Taking photos and videos is how I collect most of my research, and I use them to pull the describing details I’ll need to put the images in the readers head, so they’ll see the same turtle fight I did.
Show these videos to your students. Then read chapter 1. Afterward, ask students which details they think pulled directly from the video.
For example one answer might be: A huge claw-like thing, about the size of my palm, rose up out of the water. It was dark brownish-green with nails about an inch and a half long. Sharp nails! It hung there, reaching for the sky.
How Does Recycling Work?
We found that while students knew how to recycle, and the importance of it, they weren’t sure why or what happens afterward. Here are links to Recycling Information to help Prime The Pump with students before or during reading Mystery of the Bear Cub:
Campfire Read with Discussion Cards
What better way to read, discuss, and analyze Cooper & Packrat’s adventures than by sitting around a campfire? Create Prediction, Character Trait, Discussion Point, and Vocabulary cards for each reader and yourself. As students read out loud over the campfire, anyone may ask a question or suggest a prediction by holding up the appropriate card.
Campfires are easy to build! The base is a circle of cardboard, with a ring of rocks hot-glued around the outer edge and a teepee of sticks inside the rocks. When the glue is cool, put flickering battery operated tea lights in the bottom and tuck red, yellow and orange tissue paper inside the sticks.
Shannon and I like to serve hot cocoa and a snack, and turn the lights down low so we can see the flickering campfire. We’ve also played campfire sounds. Students beg to read!
What is a Privy and What Can You Find In It’s Depths?
We were fortunate enough to have Shannon’s findings from in and around her 100 year old farmhouse to use as a hands-on activity to show students what could be found in a privy dig.
When students think of a privy, they think of a porta-potty. But privy digging is more like an archeological dig.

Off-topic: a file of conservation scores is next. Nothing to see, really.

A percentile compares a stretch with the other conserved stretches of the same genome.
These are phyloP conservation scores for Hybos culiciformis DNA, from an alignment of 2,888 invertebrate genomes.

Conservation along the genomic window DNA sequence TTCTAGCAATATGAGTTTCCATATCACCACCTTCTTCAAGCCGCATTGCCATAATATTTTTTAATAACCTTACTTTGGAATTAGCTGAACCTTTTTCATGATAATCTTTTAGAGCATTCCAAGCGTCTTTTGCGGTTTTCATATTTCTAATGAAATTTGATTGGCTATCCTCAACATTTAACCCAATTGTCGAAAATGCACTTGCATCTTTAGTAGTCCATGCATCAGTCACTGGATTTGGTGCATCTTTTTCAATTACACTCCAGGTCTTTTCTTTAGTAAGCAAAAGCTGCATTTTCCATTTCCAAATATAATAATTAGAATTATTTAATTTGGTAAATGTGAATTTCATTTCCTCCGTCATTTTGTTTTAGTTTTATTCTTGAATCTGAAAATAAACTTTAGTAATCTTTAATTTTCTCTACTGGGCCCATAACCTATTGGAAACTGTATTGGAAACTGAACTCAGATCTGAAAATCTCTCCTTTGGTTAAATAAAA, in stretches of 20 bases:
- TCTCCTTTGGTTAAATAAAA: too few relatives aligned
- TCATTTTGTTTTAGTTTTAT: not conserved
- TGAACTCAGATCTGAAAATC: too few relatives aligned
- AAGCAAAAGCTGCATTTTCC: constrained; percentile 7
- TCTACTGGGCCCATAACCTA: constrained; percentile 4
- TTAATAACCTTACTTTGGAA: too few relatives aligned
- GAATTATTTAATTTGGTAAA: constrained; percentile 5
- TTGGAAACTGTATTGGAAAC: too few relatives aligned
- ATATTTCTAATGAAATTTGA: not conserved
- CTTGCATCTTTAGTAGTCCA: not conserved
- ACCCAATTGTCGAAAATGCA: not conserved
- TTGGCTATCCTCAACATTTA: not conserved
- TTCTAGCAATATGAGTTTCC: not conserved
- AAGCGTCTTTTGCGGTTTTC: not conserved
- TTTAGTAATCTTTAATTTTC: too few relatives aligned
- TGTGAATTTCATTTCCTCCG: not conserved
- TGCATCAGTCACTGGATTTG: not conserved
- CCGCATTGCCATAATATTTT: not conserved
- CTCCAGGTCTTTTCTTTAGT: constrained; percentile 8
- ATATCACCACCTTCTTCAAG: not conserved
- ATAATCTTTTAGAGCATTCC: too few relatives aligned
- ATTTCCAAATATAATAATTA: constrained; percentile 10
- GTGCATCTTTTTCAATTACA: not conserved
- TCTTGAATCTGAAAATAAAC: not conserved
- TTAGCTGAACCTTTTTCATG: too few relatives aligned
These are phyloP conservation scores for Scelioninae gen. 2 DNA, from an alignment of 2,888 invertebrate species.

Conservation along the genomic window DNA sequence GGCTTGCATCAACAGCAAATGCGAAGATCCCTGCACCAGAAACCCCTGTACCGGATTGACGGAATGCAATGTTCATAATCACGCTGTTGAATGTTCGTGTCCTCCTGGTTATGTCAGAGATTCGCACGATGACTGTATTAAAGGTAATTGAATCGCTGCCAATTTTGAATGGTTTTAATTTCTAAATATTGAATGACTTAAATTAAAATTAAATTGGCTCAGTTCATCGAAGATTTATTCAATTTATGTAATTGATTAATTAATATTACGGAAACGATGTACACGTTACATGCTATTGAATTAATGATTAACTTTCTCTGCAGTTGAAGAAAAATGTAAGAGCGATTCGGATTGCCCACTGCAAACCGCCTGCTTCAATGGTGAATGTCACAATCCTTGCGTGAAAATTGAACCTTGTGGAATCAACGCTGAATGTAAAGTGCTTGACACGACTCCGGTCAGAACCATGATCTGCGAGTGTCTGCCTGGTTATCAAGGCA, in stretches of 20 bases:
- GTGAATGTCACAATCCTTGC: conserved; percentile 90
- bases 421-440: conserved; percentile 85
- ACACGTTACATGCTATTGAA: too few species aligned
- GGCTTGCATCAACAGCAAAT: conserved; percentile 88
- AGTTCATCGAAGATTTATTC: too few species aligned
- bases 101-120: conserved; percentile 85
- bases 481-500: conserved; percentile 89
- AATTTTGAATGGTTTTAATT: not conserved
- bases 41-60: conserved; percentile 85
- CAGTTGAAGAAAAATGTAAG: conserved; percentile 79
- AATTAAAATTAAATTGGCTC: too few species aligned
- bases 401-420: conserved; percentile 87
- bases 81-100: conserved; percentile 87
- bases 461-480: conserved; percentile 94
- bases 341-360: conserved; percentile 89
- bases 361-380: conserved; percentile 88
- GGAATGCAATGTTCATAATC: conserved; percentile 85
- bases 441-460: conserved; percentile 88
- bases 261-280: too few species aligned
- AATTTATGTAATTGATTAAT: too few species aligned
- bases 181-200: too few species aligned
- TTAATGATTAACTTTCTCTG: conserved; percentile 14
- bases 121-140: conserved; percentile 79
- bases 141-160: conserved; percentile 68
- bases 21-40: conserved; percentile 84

Here are some links about privy digging to help give you and your students background knowledge. Some incredible things have been found through privy digging!
Treasure Hunters Privy ~ USA Today – The article we used to talk to students about privy digging and 150 year old poop.
Tales of a Privy Pirate ~ Privy digging is actually controversial. Archaeologists believe privy diggers dig more for their own personal gains rather than digging to explore history. This article discusses the reasons why privy diggers do what they do:
“Everyone has their own ideas. Some don’t like to tell anybody anything. I think that’s wrong. It’s selfish. If you’re uncovering history, get that history out to the world. Don’t keep it to yourself. Just have fun, get out there and dig as much as you can. It’s what keeps me going in life.” ~ George Mathes
Bottle Dumps: Where Did They Come From?
While hiking in Auburn, Maine one day, my husband and I saw something glinting just a couple yards off the trail through the woods. I followed that glint, until I found a bottle half buried under leaves and dirt. I dug out that bottle and found another and another.
Back at home I looked on the internet and discovered a whole new world. Bottle dump research led to Privy digging which had me giggling over 100 year old poop being dug and sifted for historical artifacts. Right away I envisioned the scene where Cooper and Packrat eat their lunch at the bottom of a privy dig site. The rest of the story grew from there.